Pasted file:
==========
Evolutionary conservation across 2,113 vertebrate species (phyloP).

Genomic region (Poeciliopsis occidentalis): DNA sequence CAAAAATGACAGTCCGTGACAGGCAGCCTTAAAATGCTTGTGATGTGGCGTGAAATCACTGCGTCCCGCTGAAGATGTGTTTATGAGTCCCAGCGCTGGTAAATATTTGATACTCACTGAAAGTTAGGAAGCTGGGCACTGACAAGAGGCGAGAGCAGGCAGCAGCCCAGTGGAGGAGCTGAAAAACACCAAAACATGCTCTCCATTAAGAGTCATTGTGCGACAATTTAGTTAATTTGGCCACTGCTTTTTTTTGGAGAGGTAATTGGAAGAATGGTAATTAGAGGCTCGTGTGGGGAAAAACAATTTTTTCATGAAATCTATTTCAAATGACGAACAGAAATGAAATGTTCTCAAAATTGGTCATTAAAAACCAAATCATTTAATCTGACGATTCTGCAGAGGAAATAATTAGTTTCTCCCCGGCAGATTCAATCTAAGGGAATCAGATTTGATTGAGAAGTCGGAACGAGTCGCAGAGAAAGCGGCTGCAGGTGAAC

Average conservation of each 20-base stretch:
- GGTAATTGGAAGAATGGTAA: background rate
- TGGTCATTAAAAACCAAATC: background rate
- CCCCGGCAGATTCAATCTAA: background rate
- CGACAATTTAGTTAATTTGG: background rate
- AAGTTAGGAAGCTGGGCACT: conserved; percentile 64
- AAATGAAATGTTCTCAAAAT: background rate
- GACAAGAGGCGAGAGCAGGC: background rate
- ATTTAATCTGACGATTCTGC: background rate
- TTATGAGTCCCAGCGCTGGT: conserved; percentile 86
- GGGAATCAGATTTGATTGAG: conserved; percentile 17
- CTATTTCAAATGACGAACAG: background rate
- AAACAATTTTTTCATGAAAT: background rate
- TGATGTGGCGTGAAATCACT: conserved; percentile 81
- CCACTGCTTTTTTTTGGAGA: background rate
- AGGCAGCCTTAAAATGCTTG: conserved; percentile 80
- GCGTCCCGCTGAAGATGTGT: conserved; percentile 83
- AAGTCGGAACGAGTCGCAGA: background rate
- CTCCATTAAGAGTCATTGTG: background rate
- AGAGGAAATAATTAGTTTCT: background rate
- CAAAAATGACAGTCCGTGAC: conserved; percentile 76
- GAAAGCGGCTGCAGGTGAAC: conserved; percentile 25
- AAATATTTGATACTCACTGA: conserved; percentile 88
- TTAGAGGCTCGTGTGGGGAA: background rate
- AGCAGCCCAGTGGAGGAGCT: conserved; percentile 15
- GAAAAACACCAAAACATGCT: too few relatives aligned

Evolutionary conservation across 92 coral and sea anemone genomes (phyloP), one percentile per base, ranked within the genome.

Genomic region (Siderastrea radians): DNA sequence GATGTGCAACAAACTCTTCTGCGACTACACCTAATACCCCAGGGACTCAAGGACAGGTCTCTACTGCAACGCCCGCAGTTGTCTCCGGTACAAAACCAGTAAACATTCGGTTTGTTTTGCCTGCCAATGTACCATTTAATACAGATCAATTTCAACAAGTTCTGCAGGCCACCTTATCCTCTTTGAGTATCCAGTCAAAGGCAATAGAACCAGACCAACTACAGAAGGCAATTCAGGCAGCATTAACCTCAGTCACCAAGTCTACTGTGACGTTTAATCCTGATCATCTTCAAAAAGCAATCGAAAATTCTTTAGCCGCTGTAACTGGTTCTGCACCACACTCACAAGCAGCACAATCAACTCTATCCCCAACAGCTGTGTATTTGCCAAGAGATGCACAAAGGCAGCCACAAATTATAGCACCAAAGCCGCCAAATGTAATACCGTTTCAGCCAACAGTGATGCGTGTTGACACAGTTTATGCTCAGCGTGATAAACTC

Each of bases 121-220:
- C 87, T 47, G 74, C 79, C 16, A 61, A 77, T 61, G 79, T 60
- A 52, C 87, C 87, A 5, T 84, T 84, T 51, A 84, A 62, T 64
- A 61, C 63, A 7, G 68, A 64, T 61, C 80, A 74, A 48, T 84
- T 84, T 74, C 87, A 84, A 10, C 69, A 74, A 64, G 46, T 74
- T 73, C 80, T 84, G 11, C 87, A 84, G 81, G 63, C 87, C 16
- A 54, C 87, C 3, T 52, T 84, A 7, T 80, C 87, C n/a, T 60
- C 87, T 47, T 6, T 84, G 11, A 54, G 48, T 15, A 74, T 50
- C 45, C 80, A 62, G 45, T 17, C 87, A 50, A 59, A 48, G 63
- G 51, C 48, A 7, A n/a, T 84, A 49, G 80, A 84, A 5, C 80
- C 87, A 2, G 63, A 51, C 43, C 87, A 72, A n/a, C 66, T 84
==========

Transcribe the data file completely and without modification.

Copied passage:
Evolutionary conservation across 2,113 vertebrate species (phyloP).

Genomic region (Poeciliopsis occidentalis): DNA sequence CAAAAATGACAGTCCGTGACAGGCAGCCTTAAAATGCTTGTGATGTGGCGTGAAATCACTGCGTCCCGCTGAAGATGTGTTTATGAGTCCCAGCGCTGGTAAATATTTGATACTCACTGAAAGTTAGGAAGCTGGGCACTGACAAGAGGCGAGAGCAGGCAGCAGCCCAGTGGAGGAGCTGAAAAACACCAAAACATGCTCTCCATTAAGAGTCATTGTGCGACAATTTAGTTAATTTGGCCACTGCTTTTTTTTGGAGAGGTAATTGGAAGAATGGTAATTAGAGGCTCGTGTGGGGAAAAACAATTTTTTCATGAAATCTATTTCAAATGACGAACAGAAATGAAATGTTCTCAAAATTGGTCATTAAAAACCAAATCATTTAATCTGACGATTCTGCAGAGGAAATAATTAGTTTCTCCCCGGCAGATTCAATCTAAGGGAATCAGATTTGATTGAGAAGTCGGAACGAGTCGCAGAGAAAGCGGCTGCAGGTGAAC

Average conservation of each 20-base stretch:
- GGTAATTGGAAGAATGGTAA: background rate
- TGGTCATTAAAAACCAAATC: background rate
- CCCCGGCAGATTCAATCTAA: background rate
- CGACAATTTAGTTAATTTGG: background rate
- AAGTTAGGAAGCTGGGCACT: conserved; percentile 64
- AAATGAAATGTTCTCAAAAT: background rate
- GACAAGAGGCGAGAGCAGGC: background rate
- ATTTAATCTGACGATTCTGC: background rate
- TTATGAGTCCCAGCGCTGGT: conserved; percentile 86
- GGGAATCAGATTTGATTGAG: conserved; percentile 17
- CTATTTCAAATGACGAACAG: background rate
- AAACAATTTTTTCATGAAAT: background rate
- TGATGTGGCGTGAAATCACT: conserved; percentile 81
- CCACTGCTTTTTTTTGGAGA: background rate
- AGGCAGCCTTAAAATGCTTG: conserved; percentile 80
- GCGTCCCGCTGAAGATGTGT: conserved; percentile 83
- AAGTCGGAACGAGTCGCAGA: background rate
- CTCCATTAAGAGTCATTGTG: background rate
- AGAGGAAATAATTAGTTTCT: background rate
- CAAAAATGACAGTCCGTGAC: conserved; percentile 76
- GAAAGCGGCTGCAGGTGAAC: conserved; percentile 25
- AAATATTTGATACTCACTGA: conserved; percentile 88
- TTAGAGGCTCGTGTGGGGAA: background rate
- AGCAGCCCAGTGGAGGAGCT: conserved; percentile 15
- GAAAAACACCAAAACATGCT: too few relatives aligned

Evolutionary conservation across 92 coral and sea anemone genomes (phyloP), one percentile per base, ranked within the genome.

Genomic region (Siderastrea radians): DNA sequence GATGTGCAACAAACTCTTCTGCGACTACACCTAATACCCCAGGGACTCAAGGACAGGTCTCTACTGCAACGCCCGCAGTTGTCTCCGGTACAAAACCAGTAAACATTCGGTTTGTTTTGCCTGCCAATGTACCATTTAATACAGATCAATTTCAACAAGTTCTGCAGGCCACCTTATCCTCTTTGAGTATCCAGTCAAAGGCAATAGAACCAGACCAACTACAGAAGGCAATTCAGGCAGCATTAACCTCAGTCACCAAGTCTACTGTGACGTTTAATCCTGATCATCTTCAAAAAGCAATCGAAAATTCTTTAGCCGCTGTAACTGGTTCTGCACCACACTCACAAGCAGCACAATCAACTCTATCCCCAACAGCTGTGTATTTGCCAAGAGATGCACAAAGGCAGCCACAAATTATAGCACCAAAGCCGCCAAATGTAATACCGTTTCAGCCAACAGTGATGCGTGTTGACACAGTTTATGCTCAGCGTGATAAACTC

Each of bases 121-220:
- C 87, T 47, G 74, C 79, C 16, A 61, A 77, T 61, G 79, T 60
- A 52, C 87, C 87, A 5, T 84, T 84, T 51, A 84, A 62, T 64
- A 61, C 63, A 7, G 68, A 64, T 61, C 80, A 74, A 48, T 84
- T 84, T 74, C 87, A 84, A 10, C 69, A 74, A 64, G 46, T 74
- T 73, C 80, T 84, G 11, C 87, A 84, G 81, G 63, C 87, C 16
- A 54, C 87, C 3, T 52, T 84, A 7, T 80, C 87, C n/a, T 60
- C 87, T 47, T 6, T 84, G 11, A 54, G 48, T 15, A 74, T 50
- C 45, C 80, A 62, G 45, T 17, C 87, A 50, A 59, A 48, G 63
- G 51, C 48, A 7, A n/a, T 84, A 49, G 80, A 84, A 5, C 80
- C 87, A 2, G 63, A 51, C 43, C 87, A 72, A n/a, C 66, T 84